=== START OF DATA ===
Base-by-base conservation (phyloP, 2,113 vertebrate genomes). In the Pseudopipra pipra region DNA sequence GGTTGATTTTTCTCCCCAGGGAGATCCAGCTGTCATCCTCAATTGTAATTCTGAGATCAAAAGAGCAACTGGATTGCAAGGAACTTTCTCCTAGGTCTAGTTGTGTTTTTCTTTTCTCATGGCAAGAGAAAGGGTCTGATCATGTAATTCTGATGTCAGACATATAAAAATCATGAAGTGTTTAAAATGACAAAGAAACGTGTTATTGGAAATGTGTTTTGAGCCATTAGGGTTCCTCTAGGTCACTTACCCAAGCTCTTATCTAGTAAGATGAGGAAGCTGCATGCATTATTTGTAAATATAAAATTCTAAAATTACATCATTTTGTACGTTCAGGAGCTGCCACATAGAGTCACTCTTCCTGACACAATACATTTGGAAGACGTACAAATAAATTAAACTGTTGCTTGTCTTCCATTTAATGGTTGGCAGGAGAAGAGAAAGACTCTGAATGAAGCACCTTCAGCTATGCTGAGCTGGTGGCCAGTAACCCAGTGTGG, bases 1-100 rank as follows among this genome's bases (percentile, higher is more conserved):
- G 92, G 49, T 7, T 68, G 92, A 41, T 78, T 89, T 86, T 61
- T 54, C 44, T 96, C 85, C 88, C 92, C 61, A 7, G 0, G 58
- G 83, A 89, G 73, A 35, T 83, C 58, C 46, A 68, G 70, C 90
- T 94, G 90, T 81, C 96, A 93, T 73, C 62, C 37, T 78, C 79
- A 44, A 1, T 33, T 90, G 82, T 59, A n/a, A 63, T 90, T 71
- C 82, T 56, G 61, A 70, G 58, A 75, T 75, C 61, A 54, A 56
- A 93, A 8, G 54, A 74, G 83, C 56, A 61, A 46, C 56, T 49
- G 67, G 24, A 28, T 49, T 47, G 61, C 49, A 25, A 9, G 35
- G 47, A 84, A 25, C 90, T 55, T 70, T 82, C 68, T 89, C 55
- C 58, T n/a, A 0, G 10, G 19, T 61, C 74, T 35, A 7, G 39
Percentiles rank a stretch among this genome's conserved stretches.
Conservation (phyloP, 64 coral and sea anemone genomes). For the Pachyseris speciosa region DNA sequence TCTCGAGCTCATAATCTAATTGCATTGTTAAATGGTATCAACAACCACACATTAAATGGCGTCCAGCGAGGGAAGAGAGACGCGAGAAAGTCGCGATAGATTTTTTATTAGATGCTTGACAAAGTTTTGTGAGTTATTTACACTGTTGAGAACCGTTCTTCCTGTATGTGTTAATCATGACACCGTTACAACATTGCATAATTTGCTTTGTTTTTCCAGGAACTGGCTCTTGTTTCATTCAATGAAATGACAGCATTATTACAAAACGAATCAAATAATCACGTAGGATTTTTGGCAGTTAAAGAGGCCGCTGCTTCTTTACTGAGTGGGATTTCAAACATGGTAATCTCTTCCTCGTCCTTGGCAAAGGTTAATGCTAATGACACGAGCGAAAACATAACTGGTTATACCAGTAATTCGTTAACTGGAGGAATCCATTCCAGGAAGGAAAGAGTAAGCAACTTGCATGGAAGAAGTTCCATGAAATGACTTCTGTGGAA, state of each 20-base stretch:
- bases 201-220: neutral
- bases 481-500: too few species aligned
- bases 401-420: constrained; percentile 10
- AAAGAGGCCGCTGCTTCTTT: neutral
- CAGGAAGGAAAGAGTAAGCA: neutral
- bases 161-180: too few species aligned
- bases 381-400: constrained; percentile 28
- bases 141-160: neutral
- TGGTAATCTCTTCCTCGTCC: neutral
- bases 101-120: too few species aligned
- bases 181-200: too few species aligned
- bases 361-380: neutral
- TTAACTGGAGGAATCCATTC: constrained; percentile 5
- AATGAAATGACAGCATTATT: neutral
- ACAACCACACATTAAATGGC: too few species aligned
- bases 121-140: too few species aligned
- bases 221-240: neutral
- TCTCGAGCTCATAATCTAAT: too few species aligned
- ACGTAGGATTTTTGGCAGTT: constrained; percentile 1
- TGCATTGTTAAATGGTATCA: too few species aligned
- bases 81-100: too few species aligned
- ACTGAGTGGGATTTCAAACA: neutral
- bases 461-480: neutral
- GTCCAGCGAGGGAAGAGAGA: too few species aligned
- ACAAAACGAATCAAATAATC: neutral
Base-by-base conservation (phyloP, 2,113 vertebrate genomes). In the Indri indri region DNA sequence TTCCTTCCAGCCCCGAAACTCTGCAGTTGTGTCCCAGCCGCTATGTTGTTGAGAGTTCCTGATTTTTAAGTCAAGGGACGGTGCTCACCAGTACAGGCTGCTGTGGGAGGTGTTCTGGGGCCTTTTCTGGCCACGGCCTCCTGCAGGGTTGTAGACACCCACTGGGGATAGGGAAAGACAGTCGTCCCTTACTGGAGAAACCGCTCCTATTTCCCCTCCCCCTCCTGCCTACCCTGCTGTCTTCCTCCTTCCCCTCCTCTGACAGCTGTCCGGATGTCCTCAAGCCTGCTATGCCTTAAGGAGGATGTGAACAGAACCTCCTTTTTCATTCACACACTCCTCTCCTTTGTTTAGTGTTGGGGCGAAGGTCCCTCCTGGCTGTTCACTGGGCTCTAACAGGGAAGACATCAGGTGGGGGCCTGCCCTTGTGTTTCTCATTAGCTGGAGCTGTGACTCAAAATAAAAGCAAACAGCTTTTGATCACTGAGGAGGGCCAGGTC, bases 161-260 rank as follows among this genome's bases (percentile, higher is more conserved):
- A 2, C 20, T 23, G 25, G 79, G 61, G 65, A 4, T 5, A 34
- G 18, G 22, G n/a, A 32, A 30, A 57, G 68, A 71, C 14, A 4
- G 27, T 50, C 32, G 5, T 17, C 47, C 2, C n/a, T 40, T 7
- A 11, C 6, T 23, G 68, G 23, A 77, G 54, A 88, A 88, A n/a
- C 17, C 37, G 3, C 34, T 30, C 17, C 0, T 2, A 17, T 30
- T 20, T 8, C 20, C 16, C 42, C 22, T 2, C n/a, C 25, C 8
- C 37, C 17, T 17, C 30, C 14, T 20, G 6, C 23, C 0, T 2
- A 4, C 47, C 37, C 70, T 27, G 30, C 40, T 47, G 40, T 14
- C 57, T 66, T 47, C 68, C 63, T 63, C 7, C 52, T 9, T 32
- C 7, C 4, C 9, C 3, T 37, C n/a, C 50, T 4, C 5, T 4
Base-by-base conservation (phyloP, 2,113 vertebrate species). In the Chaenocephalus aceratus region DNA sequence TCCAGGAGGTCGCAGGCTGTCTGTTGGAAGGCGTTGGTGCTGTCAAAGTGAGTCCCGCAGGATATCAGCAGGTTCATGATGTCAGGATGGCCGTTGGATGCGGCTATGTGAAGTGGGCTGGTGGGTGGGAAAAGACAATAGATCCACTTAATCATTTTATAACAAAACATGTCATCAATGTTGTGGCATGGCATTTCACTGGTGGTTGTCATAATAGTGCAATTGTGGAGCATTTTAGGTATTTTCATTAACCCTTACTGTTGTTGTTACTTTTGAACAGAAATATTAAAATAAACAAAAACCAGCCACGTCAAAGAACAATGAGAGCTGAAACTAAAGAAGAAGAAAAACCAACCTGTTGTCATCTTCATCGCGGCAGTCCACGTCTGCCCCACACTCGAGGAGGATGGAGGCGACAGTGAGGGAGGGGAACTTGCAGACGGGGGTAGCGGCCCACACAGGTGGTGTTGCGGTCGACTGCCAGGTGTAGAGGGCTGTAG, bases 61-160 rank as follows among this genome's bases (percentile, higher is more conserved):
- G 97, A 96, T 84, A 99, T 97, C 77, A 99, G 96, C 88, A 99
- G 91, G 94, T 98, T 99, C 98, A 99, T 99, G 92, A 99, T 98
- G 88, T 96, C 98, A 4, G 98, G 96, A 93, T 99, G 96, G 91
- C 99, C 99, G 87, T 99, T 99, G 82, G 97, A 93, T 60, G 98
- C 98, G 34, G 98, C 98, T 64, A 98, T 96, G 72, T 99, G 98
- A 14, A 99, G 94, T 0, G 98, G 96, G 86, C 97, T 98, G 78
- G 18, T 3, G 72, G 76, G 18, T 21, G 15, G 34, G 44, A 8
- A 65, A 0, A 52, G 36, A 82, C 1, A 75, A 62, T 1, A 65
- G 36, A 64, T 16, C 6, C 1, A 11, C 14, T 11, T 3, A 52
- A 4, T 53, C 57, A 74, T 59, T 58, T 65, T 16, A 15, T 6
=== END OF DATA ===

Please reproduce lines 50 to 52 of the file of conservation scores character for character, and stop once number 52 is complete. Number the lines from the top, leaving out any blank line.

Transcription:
Base-by-base conservation (phyloP, 2,113 vertebrate species). In the Chaenocephalus aceratus region DNA sequence TCCAGGAGGTCGCAGGCTGTCTGTTGGAAGGCGTTGGTGCTGTCAAAGTGAGTCCCGCAGGATATCAGCAGGTTCATGATGTCAGGATGGCCGTTGGATGCGGCTATGTGAAGTGGGCTGGTGGGTGGGAAAAGACAATAGATCCACTTAATCATTTTATAACAAAACATGTCATCAATGTTGTGGCATGGCATTTCACTGGTGGTTGTCATAATAGTGCAATTGTGGAGCATTTTAGGTATTTTCATTAACCCTTACTGTTGTTGTTACTTTTGAACAGAAATATTAAAATAAACAAAAACCAGCCACGTCAAAGAACAATGAGAGCTGAAACTAAAGAAGAAGAAAAACCAACCTGTTGTCATCTTCATCGCGGCAGTCCACGTCTGCCCCACACTCGAGGAGGATGGAGGCGACAGTGAGGGAGGGGAACTTGCAGACGGGGGTAGCGGCCCACACAGGTGGTGTTGCGGTCGACTGCCAGGTGTAGAGGGCTGTAG, bases 61-160 rank as follows among this genome's bases (percentile, higher is more conserved):
- G 97, A 96, T 84, A 99, T 97, C 77, A 99, G 96, C 88, A 99
- G 91, G 94, T 98, T 99, C 98, A 99, T 99, G 92, A 99, T 98